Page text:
Ruminants of the March 23rd rebel group crossed back into Democratic Republic of Congo (DRC) overnight from their longtime refuge in Uganda, prompting fears that a guerilla conflict put to rest in 2013 could be rekindled.
The last few days have seen a lull in the military push but DRC officials at least 200 former members of M23, an ethnic Tutsi group alleged to be supported by Kampala and Kigali arrived from Kisoro District, Uganda and took over a village in North Kivu province, Democratic Republic of Congo government spokesman Lambert Mende told AFP
Mende said the Congolese army was fighting two battalions installed in Ishasha village “who were supposed to be in Uganda under the responsibility of that country’s authorities”.
“How could our Ugandan neighbours, with whom we are bound by very serious commitments, allow people who had been living in refugee camps to cross over — armed — into our territory?” he added.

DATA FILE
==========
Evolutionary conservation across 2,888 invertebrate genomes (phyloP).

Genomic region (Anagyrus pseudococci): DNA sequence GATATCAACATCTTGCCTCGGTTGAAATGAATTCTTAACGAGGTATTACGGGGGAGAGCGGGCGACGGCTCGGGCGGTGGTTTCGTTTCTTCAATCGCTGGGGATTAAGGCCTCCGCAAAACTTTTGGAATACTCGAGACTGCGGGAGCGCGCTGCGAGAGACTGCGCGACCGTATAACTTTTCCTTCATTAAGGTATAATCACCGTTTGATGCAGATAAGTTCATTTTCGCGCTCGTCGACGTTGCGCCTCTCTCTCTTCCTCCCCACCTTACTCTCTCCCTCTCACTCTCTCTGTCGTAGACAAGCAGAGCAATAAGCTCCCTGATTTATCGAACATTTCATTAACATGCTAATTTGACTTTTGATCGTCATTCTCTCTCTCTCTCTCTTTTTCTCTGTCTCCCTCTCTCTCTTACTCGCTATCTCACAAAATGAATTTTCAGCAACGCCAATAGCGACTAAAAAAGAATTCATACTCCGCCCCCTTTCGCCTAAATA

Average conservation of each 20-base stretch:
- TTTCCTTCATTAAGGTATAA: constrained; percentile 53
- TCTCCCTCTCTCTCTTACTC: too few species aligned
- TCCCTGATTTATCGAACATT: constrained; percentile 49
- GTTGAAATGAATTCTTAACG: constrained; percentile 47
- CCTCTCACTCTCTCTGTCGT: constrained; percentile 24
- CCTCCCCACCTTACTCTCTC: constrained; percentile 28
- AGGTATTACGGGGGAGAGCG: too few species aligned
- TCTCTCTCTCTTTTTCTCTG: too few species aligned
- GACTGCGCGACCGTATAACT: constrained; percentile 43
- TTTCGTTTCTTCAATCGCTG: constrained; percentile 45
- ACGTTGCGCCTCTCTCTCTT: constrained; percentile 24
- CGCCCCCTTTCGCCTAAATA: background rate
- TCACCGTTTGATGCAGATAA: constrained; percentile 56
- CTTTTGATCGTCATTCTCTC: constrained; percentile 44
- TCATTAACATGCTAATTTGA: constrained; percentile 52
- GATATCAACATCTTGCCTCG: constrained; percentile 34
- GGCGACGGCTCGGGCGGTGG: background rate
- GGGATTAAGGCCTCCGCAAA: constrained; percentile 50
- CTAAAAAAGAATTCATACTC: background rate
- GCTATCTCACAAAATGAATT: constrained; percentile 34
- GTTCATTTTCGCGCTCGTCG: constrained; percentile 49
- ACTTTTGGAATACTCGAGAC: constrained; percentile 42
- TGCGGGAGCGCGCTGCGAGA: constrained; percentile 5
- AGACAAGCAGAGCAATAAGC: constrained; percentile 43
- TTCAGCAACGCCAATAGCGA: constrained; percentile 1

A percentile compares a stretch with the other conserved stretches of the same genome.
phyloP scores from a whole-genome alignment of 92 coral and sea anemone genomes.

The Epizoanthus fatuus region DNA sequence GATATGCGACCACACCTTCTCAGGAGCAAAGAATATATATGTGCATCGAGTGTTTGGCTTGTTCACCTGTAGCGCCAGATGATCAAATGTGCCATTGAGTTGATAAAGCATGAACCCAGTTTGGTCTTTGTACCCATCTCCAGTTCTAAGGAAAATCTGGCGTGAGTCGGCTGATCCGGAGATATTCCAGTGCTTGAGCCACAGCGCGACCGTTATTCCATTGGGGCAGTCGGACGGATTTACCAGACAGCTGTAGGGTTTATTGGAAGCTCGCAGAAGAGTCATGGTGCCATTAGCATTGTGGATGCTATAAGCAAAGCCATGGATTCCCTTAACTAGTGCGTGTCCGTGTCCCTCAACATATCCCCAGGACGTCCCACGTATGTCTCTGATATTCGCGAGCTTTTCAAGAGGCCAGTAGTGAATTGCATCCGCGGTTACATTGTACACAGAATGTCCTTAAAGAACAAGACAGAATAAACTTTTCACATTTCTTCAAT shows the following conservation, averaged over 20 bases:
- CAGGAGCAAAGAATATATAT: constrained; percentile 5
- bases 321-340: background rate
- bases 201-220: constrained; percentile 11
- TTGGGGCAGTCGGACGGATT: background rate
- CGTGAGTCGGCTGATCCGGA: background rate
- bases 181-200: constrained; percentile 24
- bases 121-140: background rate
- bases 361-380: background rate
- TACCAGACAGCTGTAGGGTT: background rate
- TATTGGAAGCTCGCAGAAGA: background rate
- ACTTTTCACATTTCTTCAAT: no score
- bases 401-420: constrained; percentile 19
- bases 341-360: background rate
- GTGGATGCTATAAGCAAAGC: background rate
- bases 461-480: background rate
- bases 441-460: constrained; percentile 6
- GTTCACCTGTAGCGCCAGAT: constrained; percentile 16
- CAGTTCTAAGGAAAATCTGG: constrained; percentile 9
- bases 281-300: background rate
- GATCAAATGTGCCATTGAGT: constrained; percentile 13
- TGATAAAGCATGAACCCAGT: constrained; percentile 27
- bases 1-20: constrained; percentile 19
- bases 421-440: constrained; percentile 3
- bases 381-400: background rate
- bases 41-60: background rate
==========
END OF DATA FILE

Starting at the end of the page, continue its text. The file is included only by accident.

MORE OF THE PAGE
Kinshasa said a former army general, Sultani Makenga, was leading one of the battalions.
No military spokesperson was available to confirm the clashes with M23. Omar Kavota, director of the Centre for the Promotion of Peace, Democracy and Human Rights said Sunday that sources in Ishasha had confirmed the M23 presence there but said “there hasn’t been fighting or clashes yet”.
Foreign Minister Henry Okello Oryem strongly denied backing the M23 move across the border.
“The fact that Uganda would arm or authorise M23 rebels to be based here (in Uganda) and destabilise the DRC is the fruit of their imagination. Why would Uganda arm the M23?” he said.
Kinshasa’s central government would do well to “focus on the problems of governing its own country”, the minister added.